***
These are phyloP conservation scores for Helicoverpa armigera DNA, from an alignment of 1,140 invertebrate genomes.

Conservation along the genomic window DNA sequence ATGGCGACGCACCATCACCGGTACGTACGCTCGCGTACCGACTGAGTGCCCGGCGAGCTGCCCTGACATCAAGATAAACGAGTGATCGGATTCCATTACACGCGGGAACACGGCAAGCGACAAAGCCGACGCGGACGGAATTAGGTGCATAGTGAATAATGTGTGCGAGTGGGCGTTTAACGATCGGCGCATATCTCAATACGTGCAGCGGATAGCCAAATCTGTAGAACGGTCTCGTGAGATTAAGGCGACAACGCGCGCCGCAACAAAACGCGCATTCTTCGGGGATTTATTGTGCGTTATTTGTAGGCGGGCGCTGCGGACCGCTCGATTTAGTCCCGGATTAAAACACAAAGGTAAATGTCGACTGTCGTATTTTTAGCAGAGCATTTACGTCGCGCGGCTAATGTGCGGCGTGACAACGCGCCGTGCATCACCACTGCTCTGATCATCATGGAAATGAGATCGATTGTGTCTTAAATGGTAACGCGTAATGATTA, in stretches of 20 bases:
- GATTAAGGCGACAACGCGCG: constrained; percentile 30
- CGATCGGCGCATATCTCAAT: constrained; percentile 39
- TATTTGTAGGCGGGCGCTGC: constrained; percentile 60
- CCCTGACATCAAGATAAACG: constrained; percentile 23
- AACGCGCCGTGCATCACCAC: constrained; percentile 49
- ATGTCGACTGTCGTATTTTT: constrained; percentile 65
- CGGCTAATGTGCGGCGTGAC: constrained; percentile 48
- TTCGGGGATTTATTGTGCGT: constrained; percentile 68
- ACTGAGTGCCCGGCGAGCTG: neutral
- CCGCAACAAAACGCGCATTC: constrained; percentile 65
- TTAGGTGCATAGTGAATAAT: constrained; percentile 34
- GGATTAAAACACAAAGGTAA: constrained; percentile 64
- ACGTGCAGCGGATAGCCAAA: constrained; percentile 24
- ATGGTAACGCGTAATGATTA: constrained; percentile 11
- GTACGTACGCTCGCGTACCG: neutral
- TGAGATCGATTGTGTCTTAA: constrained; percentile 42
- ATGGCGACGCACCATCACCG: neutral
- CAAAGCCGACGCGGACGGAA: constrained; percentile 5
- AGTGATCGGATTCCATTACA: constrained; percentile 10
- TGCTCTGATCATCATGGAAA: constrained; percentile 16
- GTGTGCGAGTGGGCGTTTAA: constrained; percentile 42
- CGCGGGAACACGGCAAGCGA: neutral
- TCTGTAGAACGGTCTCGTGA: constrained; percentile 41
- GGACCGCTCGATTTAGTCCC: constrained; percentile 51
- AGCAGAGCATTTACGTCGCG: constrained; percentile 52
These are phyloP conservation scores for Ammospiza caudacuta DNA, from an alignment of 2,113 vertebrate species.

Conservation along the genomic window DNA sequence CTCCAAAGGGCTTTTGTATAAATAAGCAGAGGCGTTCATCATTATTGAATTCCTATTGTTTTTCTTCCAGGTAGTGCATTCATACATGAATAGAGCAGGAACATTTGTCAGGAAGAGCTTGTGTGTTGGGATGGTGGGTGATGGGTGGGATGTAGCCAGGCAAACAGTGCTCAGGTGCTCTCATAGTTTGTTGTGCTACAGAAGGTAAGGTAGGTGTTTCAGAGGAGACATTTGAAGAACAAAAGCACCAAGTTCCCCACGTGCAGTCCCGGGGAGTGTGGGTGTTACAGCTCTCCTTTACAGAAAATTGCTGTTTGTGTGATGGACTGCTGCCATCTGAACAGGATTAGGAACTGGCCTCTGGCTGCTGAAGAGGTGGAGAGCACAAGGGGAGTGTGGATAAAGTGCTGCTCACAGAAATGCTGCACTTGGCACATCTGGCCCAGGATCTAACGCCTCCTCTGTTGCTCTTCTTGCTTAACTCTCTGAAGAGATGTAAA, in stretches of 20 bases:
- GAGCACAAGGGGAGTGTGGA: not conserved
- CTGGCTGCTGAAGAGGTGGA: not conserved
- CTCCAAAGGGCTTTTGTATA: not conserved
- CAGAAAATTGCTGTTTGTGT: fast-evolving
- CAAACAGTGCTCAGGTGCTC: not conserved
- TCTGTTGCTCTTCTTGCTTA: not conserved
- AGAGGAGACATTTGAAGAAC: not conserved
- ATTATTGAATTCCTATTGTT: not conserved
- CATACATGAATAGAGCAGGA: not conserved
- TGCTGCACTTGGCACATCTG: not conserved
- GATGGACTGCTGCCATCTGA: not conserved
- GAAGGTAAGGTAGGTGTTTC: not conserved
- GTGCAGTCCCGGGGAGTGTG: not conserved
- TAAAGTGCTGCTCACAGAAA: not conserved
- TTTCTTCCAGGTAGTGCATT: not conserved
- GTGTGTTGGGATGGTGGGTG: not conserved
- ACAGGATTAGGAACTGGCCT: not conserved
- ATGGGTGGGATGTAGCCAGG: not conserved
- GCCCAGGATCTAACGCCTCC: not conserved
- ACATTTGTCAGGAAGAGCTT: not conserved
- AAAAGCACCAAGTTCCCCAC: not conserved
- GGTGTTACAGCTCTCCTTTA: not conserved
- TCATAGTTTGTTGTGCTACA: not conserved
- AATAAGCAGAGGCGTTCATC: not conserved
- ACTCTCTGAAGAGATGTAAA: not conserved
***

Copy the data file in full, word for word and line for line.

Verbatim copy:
These are phyloP conservation scores for Helicoverpa armigera DNA, from an alignment of 1,140 invertebrate genomes.

Conservation along the genomic window DNA sequence ATGGCGACGCACCATCACCGGTACGTACGCTCGCGTACCGACTGAGTGCCCGGCGAGCTGCCCTGACATCAAGATAAACGAGTGATCGGATTCCATTACACGCGGGAACACGGCAAGCGACAAAGCCGACGCGGACGGAATTAGGTGCATAGTGAATAATGTGTGCGAGTGGGCGTTTAACGATCGGCGCATATCTCAATACGTGCAGCGGATAGCCAAATCTGTAGAACGGTCTCGTGAGATTAAGGCGACAACGCGCGCCGCAACAAAACGCGCATTCTTCGGGGATTTATTGTGCGTTATTTGTAGGCGGGCGCTGCGGACCGCTCGATTTAGTCCCGGATTAAAACACAAAGGTAAATGTCGACTGTCGTATTTTTAGCAGAGCATTTACGTCGCGCGGCTAATGTGCGGCGTGACAACGCGCCGTGCATCACCACTGCTCTGATCATCATGGAAATGAGATCGATTGTGTCTTAAATGGTAACGCGTAATGATTA, in stretches of 20 bases:
- GATTAAGGCGACAACGCGCG: constrained; percentile 30
- CGATCGGCGCATATCTCAAT: constrained; percentile 39
- TATTTGTAGGCGGGCGCTGC: constrained; percentile 60
- CCCTGACATCAAGATAAACG: constrained; percentile 23
- AACGCGCCGTGCATCACCAC: constrained; percentile 49
- ATGTCGACTGTCGTATTTTT: constrained; percentile 65
- CGGCTAATGTGCGGCGTGAC: constrained; percentile 48
- TTCGGGGATTTATTGTGCGT: constrained; percentile 68
- ACTGAGTGCCCGGCGAGCTG: neutral
- CCGCAACAAAACGCGCATTC: constrained; percentile 65
- TTAGGTGCATAGTGAATAAT: constrained; percentile 34
- GGATTAAAACACAAAGGTAA: constrained; percentile 64
- ACGTGCAGCGGATAGCCAAA: constrained; percentile 24
- ATGGTAACGCGTAATGATTA: constrained; percentile 11
- GTACGTACGCTCGCGTACCG: neutral
- TGAGATCGATTGTGTCTTAA: constrained; percentile 42
- ATGGCGACGCACCATCACCG: neutral
- CAAAGCCGACGCGGACGGAA: constrained; percentile 5
- AGTGATCGGATTCCATTACA: constrained; percentile 10
- TGCTCTGATCATCATGGAAA: constrained; percentile 16
- GTGTGCGAGTGGGCGTTTAA: constrained; percentile 42
- CGCGGGAACACGGCAAGCGA: neutral
- TCTGTAGAACGGTCTCGTGA: constrained; percentile 41
- GGACCGCTCGATTTAGTCCC: constrained; percentile 51
- AGCAGAGCATTTACGTCGCG: constrained; percentile 52
These are phyloP conservation scores for Ammospiza caudacuta DNA, from an alignment of 2,113 vertebrate species.

Conservation along the genomic window DNA sequence CTCCAAAGGGCTTTTGTATAAATAAGCAGAGGCGTTCATCATTATTGAATTCCTATTGTTTTTCTTCCAGGTAGTGCATTCATACATGAATAGAGCAGGAACATTTGTCAGGAAGAGCTTGTGTGTTGGGATGGTGGGTGATGGGTGGGATGTAGCCAGGCAAACAGTGCTCAGGTGCTCTCATAGTTTGTTGTGCTACAGAAGGTAAGGTAGGTGTTTCAGAGGAGACATTTGAAGAACAAAAGCACCAAGTTCCCCACGTGCAGTCCCGGGGAGTGTGGGTGTTACAGCTCTCCTTTACAGAAAATTGCTGTTTGTGTGATGGACTGCTGCCATCTGAACAGGATTAGGAACTGGCCTCTGGCTGCTGAAGAGGTGGAGAGCACAAGGGGAGTGTGGATAAAGTGCTGCTCACAGAAATGCTGCACTTGGCACATCTGGCCCAGGATCTAACGCCTCCTCTGTTGCTCTTCTTGCTTAACTCTCTGAAGAGATGTAAA, in stretches of 20 bases:
- GAGCACAAGGGGAGTGTGGA: not conserved
- CTGGCTGCTGAAGAGGTGGA: not conserved
- CTCCAAAGGGCTTTTGTATA: not conserved
- CAGAAAATTGCTGTTTGTGT: fast-evolving
- CAAACAGTGCTCAGGTGCTC: not conserved
- TCTGTTGCTCTTCTTGCTTA: not conserved
- AGAGGAGACATTTGAAGAAC: not conserved
- ATTATTGAATTCCTATTGTT: not conserved
- CATACATGAATAGAGCAGGA: not conserved
- TGCTGCACTTGGCACATCTG: not conserved
- GATGGACTGCTGCCATCTGA: not conserved
- GAAGGTAAGGTAGGTGTTTC: not conserved
- GTGCAGTCCCGGGGAGTGTG: not conserved
- TAAAGTGCTGCTCACAGAAA: not conserved
- TTTCTTCCAGGTAGTGCATT: not conserved
- GTGTGTTGGGATGGTGGGTG: not conserved
- ACAGGATTAGGAACTGGCCT: not conserved
- ATGGGTGGGATGTAGCCAGG: not conserved
- GCCCAGGATCTAACGCCTCC: not conserved
- ACATTTGTCAGGAAGAGCTT: not conserved
- AAAAGCACCAAGTTCCCCAC: not conserved
- GGTGTTACAGCTCTCCTTTA: not conserved
- TCATAGTTTGTTGTGCTACA: not conserved
- AATAAGCAGAGGCGTTCATC: not conserved
- ACTCTCTGAAGAGATGTAAA: not conserved